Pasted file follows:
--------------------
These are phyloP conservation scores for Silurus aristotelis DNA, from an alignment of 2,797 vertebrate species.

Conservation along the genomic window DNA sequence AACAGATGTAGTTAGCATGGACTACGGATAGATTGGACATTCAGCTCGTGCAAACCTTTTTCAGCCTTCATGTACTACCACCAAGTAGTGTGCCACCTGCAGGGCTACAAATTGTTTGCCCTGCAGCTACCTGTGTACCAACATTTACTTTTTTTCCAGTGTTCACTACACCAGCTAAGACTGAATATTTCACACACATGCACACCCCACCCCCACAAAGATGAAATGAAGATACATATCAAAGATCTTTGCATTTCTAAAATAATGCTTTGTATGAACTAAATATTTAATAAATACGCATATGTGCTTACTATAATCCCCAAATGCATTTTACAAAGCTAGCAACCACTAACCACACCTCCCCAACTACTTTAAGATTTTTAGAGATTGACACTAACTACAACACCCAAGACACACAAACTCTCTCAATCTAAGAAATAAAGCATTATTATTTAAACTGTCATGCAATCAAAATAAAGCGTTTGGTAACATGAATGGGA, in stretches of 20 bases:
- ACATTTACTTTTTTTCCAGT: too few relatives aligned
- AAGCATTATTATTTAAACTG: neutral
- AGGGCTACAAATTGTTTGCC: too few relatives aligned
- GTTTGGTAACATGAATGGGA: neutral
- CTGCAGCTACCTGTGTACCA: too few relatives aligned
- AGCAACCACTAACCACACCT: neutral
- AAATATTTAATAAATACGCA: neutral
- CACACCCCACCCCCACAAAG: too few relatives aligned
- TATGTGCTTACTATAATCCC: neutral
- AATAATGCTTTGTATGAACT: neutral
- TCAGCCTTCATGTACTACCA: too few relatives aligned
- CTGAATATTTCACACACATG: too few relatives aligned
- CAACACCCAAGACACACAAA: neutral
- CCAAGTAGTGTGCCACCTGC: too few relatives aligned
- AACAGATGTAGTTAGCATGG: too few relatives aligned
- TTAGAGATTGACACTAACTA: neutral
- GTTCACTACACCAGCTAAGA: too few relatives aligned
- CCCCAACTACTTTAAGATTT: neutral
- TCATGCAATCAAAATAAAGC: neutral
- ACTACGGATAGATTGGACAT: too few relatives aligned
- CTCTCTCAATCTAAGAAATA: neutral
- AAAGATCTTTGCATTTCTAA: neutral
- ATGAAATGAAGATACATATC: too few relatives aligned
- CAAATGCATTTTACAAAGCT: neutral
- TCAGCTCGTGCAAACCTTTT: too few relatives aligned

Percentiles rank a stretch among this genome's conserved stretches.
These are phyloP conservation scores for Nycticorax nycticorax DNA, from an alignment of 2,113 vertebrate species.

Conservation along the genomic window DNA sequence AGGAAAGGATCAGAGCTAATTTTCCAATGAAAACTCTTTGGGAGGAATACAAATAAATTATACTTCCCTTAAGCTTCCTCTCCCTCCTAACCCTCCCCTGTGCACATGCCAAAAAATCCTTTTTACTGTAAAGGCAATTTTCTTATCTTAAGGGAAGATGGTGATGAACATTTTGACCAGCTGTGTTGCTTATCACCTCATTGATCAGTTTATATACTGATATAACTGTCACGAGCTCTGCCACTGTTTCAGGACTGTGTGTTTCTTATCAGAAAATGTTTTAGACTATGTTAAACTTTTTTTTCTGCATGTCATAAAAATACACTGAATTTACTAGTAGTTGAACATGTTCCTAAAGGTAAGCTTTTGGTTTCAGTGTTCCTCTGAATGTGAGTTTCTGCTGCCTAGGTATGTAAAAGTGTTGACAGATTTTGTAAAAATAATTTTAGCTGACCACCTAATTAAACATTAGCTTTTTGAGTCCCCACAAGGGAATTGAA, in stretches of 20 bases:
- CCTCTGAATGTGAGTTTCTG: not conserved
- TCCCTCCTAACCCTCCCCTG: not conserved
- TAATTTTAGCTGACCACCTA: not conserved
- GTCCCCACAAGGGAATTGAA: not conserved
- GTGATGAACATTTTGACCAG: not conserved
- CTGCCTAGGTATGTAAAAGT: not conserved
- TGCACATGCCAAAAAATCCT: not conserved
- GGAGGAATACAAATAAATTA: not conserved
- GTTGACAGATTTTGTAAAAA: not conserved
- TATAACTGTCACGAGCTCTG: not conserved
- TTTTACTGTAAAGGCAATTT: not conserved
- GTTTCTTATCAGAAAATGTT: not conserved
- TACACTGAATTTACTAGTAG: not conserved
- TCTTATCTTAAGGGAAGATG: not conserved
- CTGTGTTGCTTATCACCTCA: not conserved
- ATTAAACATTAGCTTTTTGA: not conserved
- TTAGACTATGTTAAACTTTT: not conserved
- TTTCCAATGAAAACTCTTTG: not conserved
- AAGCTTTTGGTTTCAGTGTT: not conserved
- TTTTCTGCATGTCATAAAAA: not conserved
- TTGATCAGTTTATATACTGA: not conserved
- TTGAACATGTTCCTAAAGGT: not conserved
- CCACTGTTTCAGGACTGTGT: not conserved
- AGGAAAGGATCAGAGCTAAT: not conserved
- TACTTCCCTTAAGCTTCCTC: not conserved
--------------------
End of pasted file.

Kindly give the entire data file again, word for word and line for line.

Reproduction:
These are phyloP conservation scores for Silurus aristotelis DNA, from an alignment of 2,797 vertebrate species.

Conservation along the genomic window DNA sequence AACAGATGTAGTTAGCATGGACTACGGATAGATTGGACATTCAGCTCGTGCAAACCTTTTTCAGCCTTCATGTACTACCACCAAGTAGTGTGCCACCTGCAGGGCTACAAATTGTTTGCCCTGCAGCTACCTGTGTACCAACATTTACTTTTTTTCCAGTGTTCACTACACCAGCTAAGACTGAATATTTCACACACATGCACACCCCACCCCCACAAAGATGAAATGAAGATACATATCAAAGATCTTTGCATTTCTAAAATAATGCTTTGTATGAACTAAATATTTAATAAATACGCATATGTGCTTACTATAATCCCCAAATGCATTTTACAAAGCTAGCAACCACTAACCACACCTCCCCAACTACTTTAAGATTTTTAGAGATTGACACTAACTACAACACCCAAGACACACAAACTCTCTCAATCTAAGAAATAAAGCATTATTATTTAAACTGTCATGCAATCAAAATAAAGCGTTTGGTAACATGAATGGGA, in stretches of 20 bases:
- ACATTTACTTTTTTTCCAGT: too few relatives aligned
- AAGCATTATTATTTAAACTG: neutral
- AGGGCTACAAATTGTTTGCC: too few relatives aligned
- GTTTGGTAACATGAATGGGA: neutral
- CTGCAGCTACCTGTGTACCA: too few relatives aligned
- AGCAACCACTAACCACACCT: neutral
- AAATATTTAATAAATACGCA: neutral
- CACACCCCACCCCCACAAAG: too few relatives aligned
- TATGTGCTTACTATAATCCC: neutral
- AATAATGCTTTGTATGAACT: neutral
- TCAGCCTTCATGTACTACCA: too few relatives aligned
- CTGAATATTTCACACACATG: too few relatives aligned
- CAACACCCAAGACACACAAA: neutral
- CCAAGTAGTGTGCCACCTGC: too few relatives aligned
- AACAGATGTAGTTAGCATGG: too few relatives aligned
- TTAGAGATTGACACTAACTA: neutral
- GTTCACTACACCAGCTAAGA: too few relatives aligned
- CCCCAACTACTTTAAGATTT: neutral
- TCATGCAATCAAAATAAAGC: neutral
- ACTACGGATAGATTGGACAT: too few relatives aligned
- CTCTCTCAATCTAAGAAATA: neutral
- AAAGATCTTTGCATTTCTAA: neutral
- ATGAAATGAAGATACATATC: too few relatives aligned
- CAAATGCATTTTACAAAGCT: neutral
- TCAGCTCGTGCAAACCTTTT: too few relatives aligned

Percentiles rank a stretch among this genome's conserved stretches.
These are phyloP conservation scores for Nycticorax nycticorax DNA, from an alignment of 2,113 vertebrate species.

Conservation along the genomic window DNA sequence AGGAAAGGATCAGAGCTAATTTTCCAATGAAAACTCTTTGGGAGGAATACAAATAAATTATACTTCCCTTAAGCTTCCTCTCCCTCCTAACCCTCCCCTGTGCACATGCCAAAAAATCCTTTTTACTGTAAAGGCAATTTTCTTATCTTAAGGGAAGATGGTGATGAACATTTTGACCAGCTGTGTTGCTTATCACCTCATTGATCAGTTTATATACTGATATAACTGTCACGAGCTCTGCCACTGTTTCAGGACTGTGTGTTTCTTATCAGAAAATGTTTTAGACTATGTTAAACTTTTTTTTCTGCATGTCATAAAAATACACTGAATTTACTAGTAGTTGAACATGTTCCTAAAGGTAAGCTTTTGGTTTCAGTGTTCCTCTGAATGTGAGTTTCTGCTGCCTAGGTATGTAAAAGTGTTGACAGATTTTGTAAAAATAATTTTAGCTGACCACCTAATTAAACATTAGCTTTTTGAGTCCCCACAAGGGAATTGAA, in stretches of 20 bases:
- CCTCTGAATGTGAGTTTCTG: not conserved
- TCCCTCCTAACCCTCCCCTG: not conserved
- TAATTTTAGCTGACCACCTA: not conserved
- GTCCCCACAAGGGAATTGAA: not conserved
- GTGATGAACATTTTGACCAG: not conserved
- CTGCCTAGGTATGTAAAAGT: not conserved
- TGCACATGCCAAAAAATCCT: not conserved
- GGAGGAATACAAATAAATTA: not conserved
- GTTGACAGATTTTGTAAAAA: not conserved
- TATAACTGTCACGAGCTCTG: not conserved
- TTTTACTGTAAAGGCAATTT: not conserved
- GTTTCTTATCAGAAAATGTT: not conserved
- TACACTGAATTTACTAGTAG: not conserved
- TCTTATCTTAAGGGAAGATG: not conserved
- CTGTGTTGCTTATCACCTCA: not conserved
- ATTAAACATTAGCTTTTTGA: not conserved
- TTAGACTATGTTAAACTTTT: not conserved
- TTTCCAATGAAAACTCTTTG: not conserved
- AAGCTTTTGGTTTCAGTGTT: not conserved
- TTTTCTGCATGTCATAAAAA: not conserved
- TTGATCAGTTTATATACTGA: not conserved
- TTGAACATGTTCCTAAAGGT: not conserved
- CCACTGTTTCAGGACTGTGT: not conserved
- AGGAAAGGATCAGAGCTAAT: not conserved
- TACTTCCCTTAAGCTTCCTC: not conserved